23rd Mar 2020

Safeguarding cash flow in challenging times

These unprecedented times are likely to pose a range of challenges for many businesses. These can be made worse if cash flow issues arise when customers – who may be struggling – fail to pay their bills. Here, Dispute Resolution solicitor Natasha Guest explores six steps for businesses in this difficult situation.

Step 1 – Check the paperwork

Is there a contract in place and if so, what does it say in relation to payment terms? That should be your starting point.

It’s a common myth that payment terms can be put on the back of an invoice – this is too late.  In legal terms, you are trying to create a term of the contract after it has been performed. For payment terms to be legally enforceable they need to be brought to your customer’s attention from the beginning.  So that’s either when they first make contact with you or as part of your quote process.  

If there is no contract in place and you have not agreed any payment terms, then you need to find what would be a reasonable payment term. To assess what is reasonable, consider whether there are any industry norms – for example if you supply perishable goods then payment terms are likely to be either immediate or certainly within a matter of days. 

Step 2 – Keep the dialogue flowing (and recorded)

Whether you are providing a service or supplying goods it’s always good to check in with the customer on a regular basis and record their satisfaction where you can.  This can be by way of a customer signature or simply a follow up email to confirm a discussion.

If you are providing a service, then keep checking in with the customer – are they happy with the work to date and that you have done what you said you would do?  If so, record it.  If not, then try and resolve the issue at this early stage as that may prevent a dispute later that leads to non-payment.

If you are supplying goods, then get them signed for upon delivery and where appropriate check with the customer that they are happy with the goods and if so – record it!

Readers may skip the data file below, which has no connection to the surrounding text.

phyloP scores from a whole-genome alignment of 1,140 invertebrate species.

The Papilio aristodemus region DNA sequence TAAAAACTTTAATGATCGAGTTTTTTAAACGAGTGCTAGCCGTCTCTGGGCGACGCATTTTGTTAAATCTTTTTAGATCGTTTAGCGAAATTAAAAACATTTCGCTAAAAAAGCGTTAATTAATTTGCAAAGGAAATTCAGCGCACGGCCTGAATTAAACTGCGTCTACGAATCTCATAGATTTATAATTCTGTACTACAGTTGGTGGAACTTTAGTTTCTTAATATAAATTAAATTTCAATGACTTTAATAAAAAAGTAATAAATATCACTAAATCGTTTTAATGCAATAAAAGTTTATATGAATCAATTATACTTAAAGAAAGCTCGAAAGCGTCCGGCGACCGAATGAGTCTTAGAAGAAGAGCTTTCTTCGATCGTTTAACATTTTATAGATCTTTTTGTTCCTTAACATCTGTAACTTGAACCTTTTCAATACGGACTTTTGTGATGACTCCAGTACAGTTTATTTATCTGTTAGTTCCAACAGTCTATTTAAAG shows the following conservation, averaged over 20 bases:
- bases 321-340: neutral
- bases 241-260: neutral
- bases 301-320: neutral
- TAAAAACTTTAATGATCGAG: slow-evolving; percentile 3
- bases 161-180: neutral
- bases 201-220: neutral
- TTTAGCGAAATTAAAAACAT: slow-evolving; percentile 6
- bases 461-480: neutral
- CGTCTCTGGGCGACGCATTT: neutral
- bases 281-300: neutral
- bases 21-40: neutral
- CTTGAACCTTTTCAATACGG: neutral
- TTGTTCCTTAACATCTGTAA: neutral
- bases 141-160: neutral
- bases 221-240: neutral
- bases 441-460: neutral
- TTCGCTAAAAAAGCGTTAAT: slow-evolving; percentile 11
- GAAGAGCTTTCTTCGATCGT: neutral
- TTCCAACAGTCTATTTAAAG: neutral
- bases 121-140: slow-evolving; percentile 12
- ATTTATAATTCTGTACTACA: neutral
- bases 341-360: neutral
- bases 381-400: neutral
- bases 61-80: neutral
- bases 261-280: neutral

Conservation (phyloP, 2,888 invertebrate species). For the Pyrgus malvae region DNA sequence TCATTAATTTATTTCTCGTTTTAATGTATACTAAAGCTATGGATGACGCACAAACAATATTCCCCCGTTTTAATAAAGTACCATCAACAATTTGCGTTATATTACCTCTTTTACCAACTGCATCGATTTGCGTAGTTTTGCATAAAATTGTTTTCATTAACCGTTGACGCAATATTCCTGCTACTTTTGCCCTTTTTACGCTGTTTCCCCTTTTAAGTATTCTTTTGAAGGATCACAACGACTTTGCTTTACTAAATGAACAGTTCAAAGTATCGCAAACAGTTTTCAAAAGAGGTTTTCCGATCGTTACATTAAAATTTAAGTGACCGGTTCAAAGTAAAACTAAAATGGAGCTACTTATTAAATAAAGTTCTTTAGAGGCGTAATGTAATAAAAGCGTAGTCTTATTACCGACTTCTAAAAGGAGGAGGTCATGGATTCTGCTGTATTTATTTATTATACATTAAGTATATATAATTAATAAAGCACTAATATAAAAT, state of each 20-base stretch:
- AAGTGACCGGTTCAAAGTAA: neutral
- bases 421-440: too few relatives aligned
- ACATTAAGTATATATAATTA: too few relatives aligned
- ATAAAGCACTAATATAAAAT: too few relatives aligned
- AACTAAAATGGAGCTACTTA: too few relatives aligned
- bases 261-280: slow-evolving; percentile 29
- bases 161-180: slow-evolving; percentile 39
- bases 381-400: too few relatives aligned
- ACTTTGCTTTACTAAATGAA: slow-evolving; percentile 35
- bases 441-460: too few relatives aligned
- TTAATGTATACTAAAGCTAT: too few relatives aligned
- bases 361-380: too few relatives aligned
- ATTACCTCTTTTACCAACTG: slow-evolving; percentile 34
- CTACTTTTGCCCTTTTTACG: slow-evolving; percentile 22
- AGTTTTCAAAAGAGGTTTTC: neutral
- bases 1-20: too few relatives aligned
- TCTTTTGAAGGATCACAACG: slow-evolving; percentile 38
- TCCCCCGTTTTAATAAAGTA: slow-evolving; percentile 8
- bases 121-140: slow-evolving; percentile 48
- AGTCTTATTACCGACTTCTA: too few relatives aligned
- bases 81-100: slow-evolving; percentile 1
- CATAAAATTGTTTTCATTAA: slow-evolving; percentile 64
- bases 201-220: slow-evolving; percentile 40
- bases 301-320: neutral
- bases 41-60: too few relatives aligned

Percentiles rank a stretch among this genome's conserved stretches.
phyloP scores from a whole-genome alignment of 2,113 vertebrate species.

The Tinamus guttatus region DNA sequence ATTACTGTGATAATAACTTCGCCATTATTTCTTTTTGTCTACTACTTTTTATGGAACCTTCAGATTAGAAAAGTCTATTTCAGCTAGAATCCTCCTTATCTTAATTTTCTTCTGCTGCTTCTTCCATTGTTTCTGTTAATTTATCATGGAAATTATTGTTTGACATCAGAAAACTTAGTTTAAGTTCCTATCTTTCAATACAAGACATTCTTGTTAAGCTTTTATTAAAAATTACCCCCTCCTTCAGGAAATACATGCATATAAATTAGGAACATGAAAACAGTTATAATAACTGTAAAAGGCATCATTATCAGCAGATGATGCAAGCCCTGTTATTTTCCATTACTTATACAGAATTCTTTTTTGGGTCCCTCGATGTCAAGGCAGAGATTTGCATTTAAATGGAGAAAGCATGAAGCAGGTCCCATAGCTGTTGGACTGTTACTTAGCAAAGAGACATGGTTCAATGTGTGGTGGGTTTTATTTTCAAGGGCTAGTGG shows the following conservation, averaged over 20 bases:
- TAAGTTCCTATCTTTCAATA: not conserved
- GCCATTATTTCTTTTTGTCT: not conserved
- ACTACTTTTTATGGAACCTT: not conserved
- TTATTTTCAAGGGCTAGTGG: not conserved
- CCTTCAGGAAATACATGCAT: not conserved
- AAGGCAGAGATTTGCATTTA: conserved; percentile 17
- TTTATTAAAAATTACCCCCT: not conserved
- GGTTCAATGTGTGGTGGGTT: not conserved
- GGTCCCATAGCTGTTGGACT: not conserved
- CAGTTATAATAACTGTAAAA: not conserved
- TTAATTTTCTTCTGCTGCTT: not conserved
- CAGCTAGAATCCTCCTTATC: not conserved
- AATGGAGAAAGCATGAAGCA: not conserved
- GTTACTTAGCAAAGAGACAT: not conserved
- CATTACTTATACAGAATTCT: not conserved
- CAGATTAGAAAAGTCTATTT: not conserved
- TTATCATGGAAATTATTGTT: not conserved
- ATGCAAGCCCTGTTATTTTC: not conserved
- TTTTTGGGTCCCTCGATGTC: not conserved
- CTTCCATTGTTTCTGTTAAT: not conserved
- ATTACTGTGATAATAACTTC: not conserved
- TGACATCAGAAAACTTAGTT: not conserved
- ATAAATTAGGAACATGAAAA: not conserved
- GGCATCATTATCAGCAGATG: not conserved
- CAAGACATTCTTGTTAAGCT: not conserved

Step 3 – Pick up the phone!

In these challenging and unprecedented times communication is going to be key.

Call your customer and find out why they are not paying you.  If they are a large business or national company then they are far less likely to be financially affected by coronavirus than a small independent business.  Consider the reasons given and whether or not you consider them to be genuine.

Step 4 – Keep communicating

If your customer is having real difficulties, staying in contact with your customer and trying to agree a way forward is key.

If they cannot pay you on time, perhaps they can pay by instalments. You are of course not obliged to deviate from your payment terms but in these financially challenging times it is worth considering, especially if you want to preserve the business relationship. 

Whilst court proceedings are always an option, the reality is in the time it takes to obtain a judgment for even an undisputed debt, you could have received payment in full by accepting instalments.

Step 5 - Stand by your terms

If they are able to pay but are not, you may take a different stance. Any business should always have a credit control procedure in place and stick to it as best they can.  If a customer simply does not pay and there is no dispute, then when your payment period has expired chase payment promptly and ask for prompt payment.  If that does not work, then consider a ‘letter before action’ or formal demand for payment before court proceedings are issued.

Step 6 – Protect your position

Whatever you decide with your customer, if the terms are different to those you agreed in the contract then you need to make sure the contract allows you to (look for a ‘variation clause’) and that you follow and comply with what it says.  

If there is no formal written contract then make sure you record what has been agreed, this can be done simply by a follow up email.  It is worth adding to any agreement email that you reserve the right to take legal action for any remaining sums if they fail to pay an instalment on time.  That way if they do default you can spring into action.

Natasha Guest is a Senior Associate in Berwins' Dispute Resolution team and offers expert litigation advice to both businesses and individuals.

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